What would it look like for elementals (type of creature based on its base element) if the base element acted as its gravity? How would they move about? How would their basic actions look compared to humans?

So a fire elemental might be pulled from its feet by a large explosion (explosion might not do damage to it), and the base gravity pull making it seemingly standing on the surface like humans would be the soft pull from the earth's fiery core.

I'm interested in a water elemental too. During intense rain storms they are able to leave bodies of water because of the amount of water in the air (albeit with some effort).

in terms of rules:

  • momentum and centrifugal forces still apply to these creatures.

  • these elementals are able to produce their element by magic and it should have the same effect. So, if a fire elemental throws a fireball large enough into the air it could jump higher, (edit based on @Cyrus's comment) but elementals of a type are not affected by each other's "bodies" in terms of pull (except maybe romantically if that happens)

  • these creature are able to retain their form except under extreme conditions. So a water elemental in the ocean can move through the water (easier through currents) but escaping the ocean would be a heavy burden. It would need to wait for a storm and gather momentum

  • The mass of the elementals was brought up by @Mithrandir24601. Their size would be about that of a human (can vary just like humans) but their weight would vary based on their element.

    • Fire elementals weigh about a third of the weight a human of the same size would weigh. I would say they are a little lighter in the day due to the sun being above
    • Water elementals are as heavy as water
    • Earth elementals are the same weight of a human their size even though they may look heavier (rocky appearance sometimes with bits of metal)
    • Wind is the same as fire in terms of natural weight

I'm thinking similar rules of gravity, like the larger the amount of it the harder the pull on what it affects, but alternatives are welcome.

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    $\begingroup$ Does the elemental also attract the element, or is it only that the magic essence of the elemental is attracted by the fire/water/earth/air? $\endgroup$
    – Cyrus
    Commented Aug 5, 2016 at 8:32
  • $\begingroup$ Can we also assume that when you say 'the base element act[s] as it's gravity' that we can ignore the 'regular' gravity that arises from mass/spacetime curvature? Also, what are the (real) masses of these elementals (even in comparison to something) and how is this different to the 'mass' that they interact with the base element in. Are there any repulsive possibilities? (i.e. is the fire elemental repelled by water?) $\endgroup$ Commented Aug 5, 2016 at 8:35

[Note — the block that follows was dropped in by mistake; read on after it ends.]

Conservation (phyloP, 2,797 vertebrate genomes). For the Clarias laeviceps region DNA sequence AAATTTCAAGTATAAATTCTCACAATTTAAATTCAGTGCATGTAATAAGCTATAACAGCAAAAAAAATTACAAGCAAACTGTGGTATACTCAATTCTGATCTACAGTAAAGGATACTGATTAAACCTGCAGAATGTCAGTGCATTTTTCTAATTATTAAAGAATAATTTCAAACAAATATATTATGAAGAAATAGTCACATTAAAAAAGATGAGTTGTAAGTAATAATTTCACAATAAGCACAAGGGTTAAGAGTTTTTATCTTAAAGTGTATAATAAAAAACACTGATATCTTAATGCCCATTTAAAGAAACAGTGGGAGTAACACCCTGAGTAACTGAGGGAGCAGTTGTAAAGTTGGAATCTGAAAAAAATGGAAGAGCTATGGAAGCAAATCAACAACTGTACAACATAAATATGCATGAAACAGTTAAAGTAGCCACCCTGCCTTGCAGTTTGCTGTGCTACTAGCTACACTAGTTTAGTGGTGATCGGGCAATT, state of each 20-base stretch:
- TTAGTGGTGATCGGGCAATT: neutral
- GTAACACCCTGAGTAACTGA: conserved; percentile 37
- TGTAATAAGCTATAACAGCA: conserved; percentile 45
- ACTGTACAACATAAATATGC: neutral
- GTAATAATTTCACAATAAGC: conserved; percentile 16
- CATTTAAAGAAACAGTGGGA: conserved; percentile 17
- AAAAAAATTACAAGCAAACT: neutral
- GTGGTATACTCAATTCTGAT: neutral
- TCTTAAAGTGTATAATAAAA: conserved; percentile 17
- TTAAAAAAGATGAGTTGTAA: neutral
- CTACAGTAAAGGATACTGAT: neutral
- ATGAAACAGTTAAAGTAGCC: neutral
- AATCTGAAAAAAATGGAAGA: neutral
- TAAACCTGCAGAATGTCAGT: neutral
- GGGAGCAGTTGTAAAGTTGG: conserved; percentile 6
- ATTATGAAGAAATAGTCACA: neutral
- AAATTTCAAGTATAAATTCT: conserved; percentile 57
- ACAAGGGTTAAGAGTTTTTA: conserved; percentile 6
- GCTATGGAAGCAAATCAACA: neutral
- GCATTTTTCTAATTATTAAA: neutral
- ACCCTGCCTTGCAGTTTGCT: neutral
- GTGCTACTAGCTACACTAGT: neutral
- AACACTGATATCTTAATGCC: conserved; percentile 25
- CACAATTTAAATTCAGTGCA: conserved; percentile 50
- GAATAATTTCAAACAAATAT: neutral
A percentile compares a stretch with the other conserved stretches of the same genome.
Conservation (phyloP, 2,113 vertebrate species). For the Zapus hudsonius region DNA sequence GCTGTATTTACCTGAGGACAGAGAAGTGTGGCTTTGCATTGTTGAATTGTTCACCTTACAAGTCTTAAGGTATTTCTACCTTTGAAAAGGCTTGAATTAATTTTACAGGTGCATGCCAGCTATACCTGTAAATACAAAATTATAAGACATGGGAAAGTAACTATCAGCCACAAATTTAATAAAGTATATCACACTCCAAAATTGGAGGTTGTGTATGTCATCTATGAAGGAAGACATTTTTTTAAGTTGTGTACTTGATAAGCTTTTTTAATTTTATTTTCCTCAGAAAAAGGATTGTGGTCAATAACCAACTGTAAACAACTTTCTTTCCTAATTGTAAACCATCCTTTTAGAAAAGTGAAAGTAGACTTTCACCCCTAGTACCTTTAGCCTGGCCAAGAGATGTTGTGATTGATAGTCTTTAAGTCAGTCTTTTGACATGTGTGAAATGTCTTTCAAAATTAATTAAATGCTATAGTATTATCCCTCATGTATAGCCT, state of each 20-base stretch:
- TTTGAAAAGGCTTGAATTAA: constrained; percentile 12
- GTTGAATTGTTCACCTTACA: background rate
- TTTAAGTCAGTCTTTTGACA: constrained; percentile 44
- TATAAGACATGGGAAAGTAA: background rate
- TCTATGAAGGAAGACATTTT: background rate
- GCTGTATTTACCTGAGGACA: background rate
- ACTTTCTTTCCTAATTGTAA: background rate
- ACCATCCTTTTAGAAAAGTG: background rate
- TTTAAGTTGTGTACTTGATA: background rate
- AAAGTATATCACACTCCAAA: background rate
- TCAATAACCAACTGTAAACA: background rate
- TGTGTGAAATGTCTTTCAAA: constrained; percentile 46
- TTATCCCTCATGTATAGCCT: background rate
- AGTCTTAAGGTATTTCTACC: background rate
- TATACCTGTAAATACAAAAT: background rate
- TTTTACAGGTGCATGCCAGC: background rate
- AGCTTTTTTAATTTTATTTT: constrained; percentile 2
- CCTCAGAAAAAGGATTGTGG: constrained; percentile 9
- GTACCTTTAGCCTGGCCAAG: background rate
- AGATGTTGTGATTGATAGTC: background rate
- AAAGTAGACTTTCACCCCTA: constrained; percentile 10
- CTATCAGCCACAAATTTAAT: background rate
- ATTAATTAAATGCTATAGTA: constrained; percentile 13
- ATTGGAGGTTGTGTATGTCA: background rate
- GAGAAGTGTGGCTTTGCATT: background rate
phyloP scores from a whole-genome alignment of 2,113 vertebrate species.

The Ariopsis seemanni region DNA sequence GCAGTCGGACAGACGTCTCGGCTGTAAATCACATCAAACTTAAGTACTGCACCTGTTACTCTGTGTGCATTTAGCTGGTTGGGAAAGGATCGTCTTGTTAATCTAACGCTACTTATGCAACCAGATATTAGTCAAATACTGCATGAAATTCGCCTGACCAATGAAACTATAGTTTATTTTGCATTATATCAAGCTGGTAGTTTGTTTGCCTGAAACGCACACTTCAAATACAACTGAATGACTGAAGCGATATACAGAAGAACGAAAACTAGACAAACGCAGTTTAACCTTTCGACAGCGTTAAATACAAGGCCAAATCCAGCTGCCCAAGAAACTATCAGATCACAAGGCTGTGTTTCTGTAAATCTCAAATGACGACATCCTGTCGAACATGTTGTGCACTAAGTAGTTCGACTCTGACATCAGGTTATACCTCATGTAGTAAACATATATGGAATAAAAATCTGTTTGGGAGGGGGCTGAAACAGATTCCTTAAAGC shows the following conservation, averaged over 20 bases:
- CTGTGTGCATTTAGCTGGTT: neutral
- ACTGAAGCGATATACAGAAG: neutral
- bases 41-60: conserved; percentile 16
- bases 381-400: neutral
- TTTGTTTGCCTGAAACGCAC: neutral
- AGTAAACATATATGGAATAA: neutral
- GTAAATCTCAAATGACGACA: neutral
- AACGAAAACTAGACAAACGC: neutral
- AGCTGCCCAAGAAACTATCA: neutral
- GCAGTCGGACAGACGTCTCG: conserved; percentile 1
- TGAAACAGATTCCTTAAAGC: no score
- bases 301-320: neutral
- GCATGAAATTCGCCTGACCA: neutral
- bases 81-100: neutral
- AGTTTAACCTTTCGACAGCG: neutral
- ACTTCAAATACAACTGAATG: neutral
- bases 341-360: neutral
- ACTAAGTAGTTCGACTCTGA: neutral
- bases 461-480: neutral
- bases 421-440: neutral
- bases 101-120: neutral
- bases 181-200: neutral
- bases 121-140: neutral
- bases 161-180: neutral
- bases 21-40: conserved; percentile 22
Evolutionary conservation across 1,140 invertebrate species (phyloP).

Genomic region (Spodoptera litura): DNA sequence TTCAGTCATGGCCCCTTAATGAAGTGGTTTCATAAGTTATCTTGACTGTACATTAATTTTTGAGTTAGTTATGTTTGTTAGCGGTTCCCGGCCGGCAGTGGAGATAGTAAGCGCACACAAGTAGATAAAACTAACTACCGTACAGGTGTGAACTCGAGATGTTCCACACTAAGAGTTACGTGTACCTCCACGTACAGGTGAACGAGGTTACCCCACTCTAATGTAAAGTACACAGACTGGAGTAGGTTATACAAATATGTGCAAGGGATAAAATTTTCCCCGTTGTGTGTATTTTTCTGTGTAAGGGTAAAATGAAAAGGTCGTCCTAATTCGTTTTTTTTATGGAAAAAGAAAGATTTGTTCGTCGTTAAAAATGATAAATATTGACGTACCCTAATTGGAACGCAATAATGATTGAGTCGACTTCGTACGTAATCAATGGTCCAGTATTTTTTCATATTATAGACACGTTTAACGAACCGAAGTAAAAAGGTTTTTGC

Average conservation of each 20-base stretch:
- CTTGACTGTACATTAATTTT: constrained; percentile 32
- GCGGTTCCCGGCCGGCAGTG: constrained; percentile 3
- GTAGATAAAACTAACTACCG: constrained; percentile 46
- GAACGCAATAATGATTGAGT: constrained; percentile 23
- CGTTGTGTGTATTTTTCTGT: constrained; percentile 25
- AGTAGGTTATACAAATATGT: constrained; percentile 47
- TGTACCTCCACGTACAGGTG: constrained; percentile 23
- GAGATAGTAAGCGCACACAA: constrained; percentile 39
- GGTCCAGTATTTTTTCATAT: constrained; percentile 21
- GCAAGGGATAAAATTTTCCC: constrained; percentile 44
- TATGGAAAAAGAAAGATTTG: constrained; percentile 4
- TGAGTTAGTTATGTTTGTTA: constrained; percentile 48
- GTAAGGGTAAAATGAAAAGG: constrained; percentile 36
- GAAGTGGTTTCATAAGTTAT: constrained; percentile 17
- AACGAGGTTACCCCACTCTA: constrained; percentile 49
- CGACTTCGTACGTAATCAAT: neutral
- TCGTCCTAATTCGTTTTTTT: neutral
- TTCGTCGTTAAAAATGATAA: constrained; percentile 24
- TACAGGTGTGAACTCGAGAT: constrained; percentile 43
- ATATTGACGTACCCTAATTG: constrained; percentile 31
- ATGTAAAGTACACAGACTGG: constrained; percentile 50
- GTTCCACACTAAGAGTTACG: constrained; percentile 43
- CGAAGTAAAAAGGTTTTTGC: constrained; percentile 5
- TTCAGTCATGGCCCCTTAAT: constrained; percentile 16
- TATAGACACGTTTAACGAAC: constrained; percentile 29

• $\begingroup$ @Cyrus no the elementals of the same type don't attract each other, only the magic of the element they produce $\endgroup$
    – Sarfaraaz
    Commented Aug 5, 2016 at 9:07
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    $\begingroup$ @JDługosz thanks for the edit and thanks for the reminder $\endgroup$
    – Sarfaraaz
    Commented Aug 5, 2016 at 13:12
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    $\begingroup$ You may be interested in Brandon Sanderson's Stormlight Archive series. It is heavy reading, but it includes some characters who are able to change which direction is "down" in a local area around themselves. $\endgroup$
    – cobaltduck
    Commented Aug 5, 2016 at 15:23

4 Answers 4


If you want more of a "break free" effect, maybe have the force proportional to $1/r^3$ (inverse cube, like the force between two magnets) instead of the usual inverse square (gravity, electrostatic force). Or even $1/r^4$ or whatever you want. It can still scale linearly with mass the way gravity (${G M m}/{r^2}$) does, you just vary the scaling with distance.

That would also make it plausible for small nearby things (like fireballs) to have more of an effect than the Sun's pull. (Which only affects fire Elementals, not the Earth's orbit around the Sun, so would tend to pull fire Elementals off the surface during the day, counterbalanced by the pull of magma and stuff underground).

It's completely plausible for a force to have very different scaling with distance than gravity. Just don't call it gravity! For example, the Weak nuclear force is very short-range because the force-carrying particles have non-zero rest mass (unlike the photons that carry the electromagnetic force. This is why the electroweak force is unified at high energies: there is enough free energy for pair-production of the force carriers, so they can pop up like photons). I'm not saying you should go into that much detail (better to be vague than obviously wrong to people that know the subject), just that non-gravity-like forces happen without magic.